Standardized visual inspection was used to provide an indication of plant-dwelling arthropods (Gotelli et al., in press). Observations were made on selected individual plants, from each of the two dominant mid-story and two dominant understory plant species in each planter. We standardized this process by spending 10 min on each plant. Arthropods were provisionally identified to morphospecies on-site using a 10x hand lens, or were preserved in propylene glycol before being identified in the lab using a dissecting microscope at 100x magnification.
We used linear mixed effects models (hereafter LMEMs) to analyse the effects of different abiotic and biotic variables on plant cover, plant CO2 assimilation rates, soil CO2 respiration rates and arthropod diversity. Models were set-up with random effects of planter nested within building and the fixed effects tested were plant species richness, water regime, establishment age, and planter size. The base unit of measurement used was individual plantings nested within each site. We used diagnostic plots to check model assumptions (Pinheiro and Bates, 2000). There was no evidence of correlation of observations within groups in any of the models so we assumed that within groups, errors were normally distributed. Finally, we used Wald tests to assess the significance of terms in the fixed effects part of the models (Pinheiro and Bates, 2000). We changed the order of fixed effects in the model structure to check if order affected the significance of relationships and we found no effect. The statistical program R version 3.0.2 (R Development Core Team, 2012) and the package nlme (nonlinear mixed-effects) were used for these analyses.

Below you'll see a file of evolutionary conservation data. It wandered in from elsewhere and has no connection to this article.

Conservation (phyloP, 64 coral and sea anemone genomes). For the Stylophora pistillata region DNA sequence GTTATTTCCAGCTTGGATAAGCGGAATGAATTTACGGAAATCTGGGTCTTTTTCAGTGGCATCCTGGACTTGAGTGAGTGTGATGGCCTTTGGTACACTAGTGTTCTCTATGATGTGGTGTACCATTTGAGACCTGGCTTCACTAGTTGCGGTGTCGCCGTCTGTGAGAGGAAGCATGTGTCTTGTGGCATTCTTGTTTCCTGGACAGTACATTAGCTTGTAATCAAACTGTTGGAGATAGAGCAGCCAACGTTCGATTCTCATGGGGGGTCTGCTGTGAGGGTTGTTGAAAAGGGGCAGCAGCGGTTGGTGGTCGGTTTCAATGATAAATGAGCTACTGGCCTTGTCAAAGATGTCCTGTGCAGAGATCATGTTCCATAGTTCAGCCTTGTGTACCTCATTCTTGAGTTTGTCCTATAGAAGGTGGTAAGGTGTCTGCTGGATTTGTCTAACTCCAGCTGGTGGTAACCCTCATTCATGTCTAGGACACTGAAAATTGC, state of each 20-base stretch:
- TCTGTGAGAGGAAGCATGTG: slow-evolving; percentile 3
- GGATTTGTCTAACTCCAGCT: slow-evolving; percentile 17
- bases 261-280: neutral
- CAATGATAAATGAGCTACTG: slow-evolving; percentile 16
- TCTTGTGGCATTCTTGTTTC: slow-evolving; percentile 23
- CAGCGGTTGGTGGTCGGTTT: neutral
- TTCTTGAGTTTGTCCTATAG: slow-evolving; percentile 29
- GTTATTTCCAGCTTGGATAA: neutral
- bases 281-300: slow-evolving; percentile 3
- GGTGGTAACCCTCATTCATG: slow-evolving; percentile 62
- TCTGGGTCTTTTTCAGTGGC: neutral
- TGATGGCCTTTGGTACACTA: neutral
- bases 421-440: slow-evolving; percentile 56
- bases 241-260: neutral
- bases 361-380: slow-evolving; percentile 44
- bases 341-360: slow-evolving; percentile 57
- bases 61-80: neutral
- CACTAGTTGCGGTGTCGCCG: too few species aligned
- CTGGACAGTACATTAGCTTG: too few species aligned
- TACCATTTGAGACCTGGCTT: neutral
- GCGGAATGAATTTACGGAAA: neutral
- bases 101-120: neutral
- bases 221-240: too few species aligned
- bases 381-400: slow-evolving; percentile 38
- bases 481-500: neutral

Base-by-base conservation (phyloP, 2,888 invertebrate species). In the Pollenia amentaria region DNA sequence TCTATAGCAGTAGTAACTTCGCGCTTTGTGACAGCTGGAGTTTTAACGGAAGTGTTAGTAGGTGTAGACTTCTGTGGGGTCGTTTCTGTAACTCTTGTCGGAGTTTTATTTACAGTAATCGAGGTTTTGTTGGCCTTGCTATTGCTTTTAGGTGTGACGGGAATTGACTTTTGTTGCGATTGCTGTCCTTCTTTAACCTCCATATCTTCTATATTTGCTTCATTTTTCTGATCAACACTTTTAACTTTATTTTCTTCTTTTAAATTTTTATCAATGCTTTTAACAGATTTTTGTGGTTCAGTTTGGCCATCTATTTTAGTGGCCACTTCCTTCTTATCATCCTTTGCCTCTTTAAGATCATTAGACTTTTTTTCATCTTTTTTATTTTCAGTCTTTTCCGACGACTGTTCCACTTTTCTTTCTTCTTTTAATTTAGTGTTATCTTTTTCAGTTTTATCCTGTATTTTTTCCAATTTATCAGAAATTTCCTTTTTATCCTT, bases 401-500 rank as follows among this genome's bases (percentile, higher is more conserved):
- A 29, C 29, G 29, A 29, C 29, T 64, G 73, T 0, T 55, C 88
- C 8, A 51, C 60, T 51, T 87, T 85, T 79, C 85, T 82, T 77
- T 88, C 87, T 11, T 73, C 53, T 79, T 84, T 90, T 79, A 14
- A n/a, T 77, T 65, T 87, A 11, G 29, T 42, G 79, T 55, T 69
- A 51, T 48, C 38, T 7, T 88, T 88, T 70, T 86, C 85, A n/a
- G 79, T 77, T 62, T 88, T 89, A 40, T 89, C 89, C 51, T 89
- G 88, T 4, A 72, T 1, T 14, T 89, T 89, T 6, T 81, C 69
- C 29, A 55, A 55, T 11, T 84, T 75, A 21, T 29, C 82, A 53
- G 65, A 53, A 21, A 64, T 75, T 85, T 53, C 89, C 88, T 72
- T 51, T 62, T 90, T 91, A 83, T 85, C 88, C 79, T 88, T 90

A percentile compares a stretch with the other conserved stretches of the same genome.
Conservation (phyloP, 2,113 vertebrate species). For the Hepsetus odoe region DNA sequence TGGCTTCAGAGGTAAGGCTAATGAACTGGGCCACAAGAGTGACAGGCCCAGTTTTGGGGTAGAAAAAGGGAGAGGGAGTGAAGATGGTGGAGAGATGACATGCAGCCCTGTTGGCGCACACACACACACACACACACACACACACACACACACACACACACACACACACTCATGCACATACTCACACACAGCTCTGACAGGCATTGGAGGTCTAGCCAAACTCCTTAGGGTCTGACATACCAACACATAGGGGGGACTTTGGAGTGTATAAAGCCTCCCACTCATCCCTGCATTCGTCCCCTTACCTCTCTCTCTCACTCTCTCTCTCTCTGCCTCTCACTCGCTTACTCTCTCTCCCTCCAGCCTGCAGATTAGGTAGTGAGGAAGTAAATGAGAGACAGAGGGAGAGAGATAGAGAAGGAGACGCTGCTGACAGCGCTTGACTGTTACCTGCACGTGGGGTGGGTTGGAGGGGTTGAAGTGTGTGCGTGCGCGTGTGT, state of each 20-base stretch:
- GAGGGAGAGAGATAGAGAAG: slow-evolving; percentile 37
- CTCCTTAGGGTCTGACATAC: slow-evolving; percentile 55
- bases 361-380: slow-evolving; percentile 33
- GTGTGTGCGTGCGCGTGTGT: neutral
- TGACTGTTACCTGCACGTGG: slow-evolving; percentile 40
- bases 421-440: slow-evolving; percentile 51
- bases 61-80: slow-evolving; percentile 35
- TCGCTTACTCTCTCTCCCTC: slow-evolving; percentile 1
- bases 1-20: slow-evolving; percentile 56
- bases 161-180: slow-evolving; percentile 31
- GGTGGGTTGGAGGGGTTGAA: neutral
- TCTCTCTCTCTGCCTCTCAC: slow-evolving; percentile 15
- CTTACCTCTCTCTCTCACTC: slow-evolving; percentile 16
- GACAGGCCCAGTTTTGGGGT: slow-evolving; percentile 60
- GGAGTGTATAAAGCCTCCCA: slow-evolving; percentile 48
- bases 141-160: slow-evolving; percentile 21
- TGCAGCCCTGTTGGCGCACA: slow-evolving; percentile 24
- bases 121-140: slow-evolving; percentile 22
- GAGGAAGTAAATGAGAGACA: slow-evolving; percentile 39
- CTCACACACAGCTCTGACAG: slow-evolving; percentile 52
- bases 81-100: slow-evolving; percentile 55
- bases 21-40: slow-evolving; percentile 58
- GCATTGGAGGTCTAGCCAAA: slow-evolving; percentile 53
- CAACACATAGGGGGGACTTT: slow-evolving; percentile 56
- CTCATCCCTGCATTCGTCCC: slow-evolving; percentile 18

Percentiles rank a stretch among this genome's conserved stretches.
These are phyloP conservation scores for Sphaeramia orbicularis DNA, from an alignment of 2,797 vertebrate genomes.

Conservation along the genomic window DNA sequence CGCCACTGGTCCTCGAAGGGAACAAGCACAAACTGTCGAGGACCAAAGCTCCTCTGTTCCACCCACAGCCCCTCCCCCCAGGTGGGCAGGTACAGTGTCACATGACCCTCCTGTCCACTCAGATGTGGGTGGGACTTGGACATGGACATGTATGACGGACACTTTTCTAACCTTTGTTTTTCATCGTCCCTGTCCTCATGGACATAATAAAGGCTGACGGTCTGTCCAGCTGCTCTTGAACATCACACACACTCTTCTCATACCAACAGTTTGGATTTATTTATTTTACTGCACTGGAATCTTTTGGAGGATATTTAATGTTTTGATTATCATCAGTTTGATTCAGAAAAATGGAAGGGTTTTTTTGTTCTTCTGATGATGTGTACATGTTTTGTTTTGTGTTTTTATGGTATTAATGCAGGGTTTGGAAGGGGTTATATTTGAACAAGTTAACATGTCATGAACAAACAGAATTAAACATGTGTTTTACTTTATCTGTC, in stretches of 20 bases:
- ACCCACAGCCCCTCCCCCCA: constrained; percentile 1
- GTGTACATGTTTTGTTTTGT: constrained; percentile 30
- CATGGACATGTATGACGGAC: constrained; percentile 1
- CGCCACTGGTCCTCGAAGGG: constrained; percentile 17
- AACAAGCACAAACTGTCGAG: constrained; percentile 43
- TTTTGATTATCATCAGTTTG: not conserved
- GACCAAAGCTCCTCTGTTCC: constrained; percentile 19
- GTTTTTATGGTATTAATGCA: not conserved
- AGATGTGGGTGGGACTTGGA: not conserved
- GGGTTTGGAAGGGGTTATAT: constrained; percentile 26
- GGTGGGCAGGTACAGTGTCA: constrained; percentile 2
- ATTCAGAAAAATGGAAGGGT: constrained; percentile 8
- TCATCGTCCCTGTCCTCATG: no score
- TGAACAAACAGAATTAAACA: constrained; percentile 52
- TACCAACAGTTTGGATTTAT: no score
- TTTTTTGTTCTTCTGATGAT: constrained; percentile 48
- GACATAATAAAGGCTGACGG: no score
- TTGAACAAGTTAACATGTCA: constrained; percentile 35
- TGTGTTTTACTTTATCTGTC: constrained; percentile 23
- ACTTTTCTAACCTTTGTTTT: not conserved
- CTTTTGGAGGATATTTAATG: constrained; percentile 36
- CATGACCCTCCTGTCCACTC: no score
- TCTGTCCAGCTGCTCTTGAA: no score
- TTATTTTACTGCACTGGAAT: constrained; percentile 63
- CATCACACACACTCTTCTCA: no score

Temperature and Rainfall Differences Between Sampling Periods
On average, the winter sampling period had higher humidity, precipitation and cloud cover, and lower temperatures than the spring sampling period for each week of the study (Figure 2). Significant differences were found between the two seasons for cloud cover [F(1, 28) = 6.15, p = 0.02], humidity [F(1, 28) = 10.41, p = < 0.01], and air temperature [F(1, 28) = 14.58, p = < 0.01], although the difference between season and precipitation were not significant [F(1, 28) = 2.07, p = 0.16].
Figure 2. Summary of climatic variables showing weekly average cloud cover (eighths), humidity (%), precipitation (mm), and air temperature (°C). Error bars indicate 95% confidence intervals, for winter and spring sampling times (7 and 6 weeks respectively). Data sourced from the Bureau of Meteorology Brisbane weather station (Australian Government, 2013).
Relationship Between Plant Cover, Plant Richness, and Resource Availability in Urban Plantings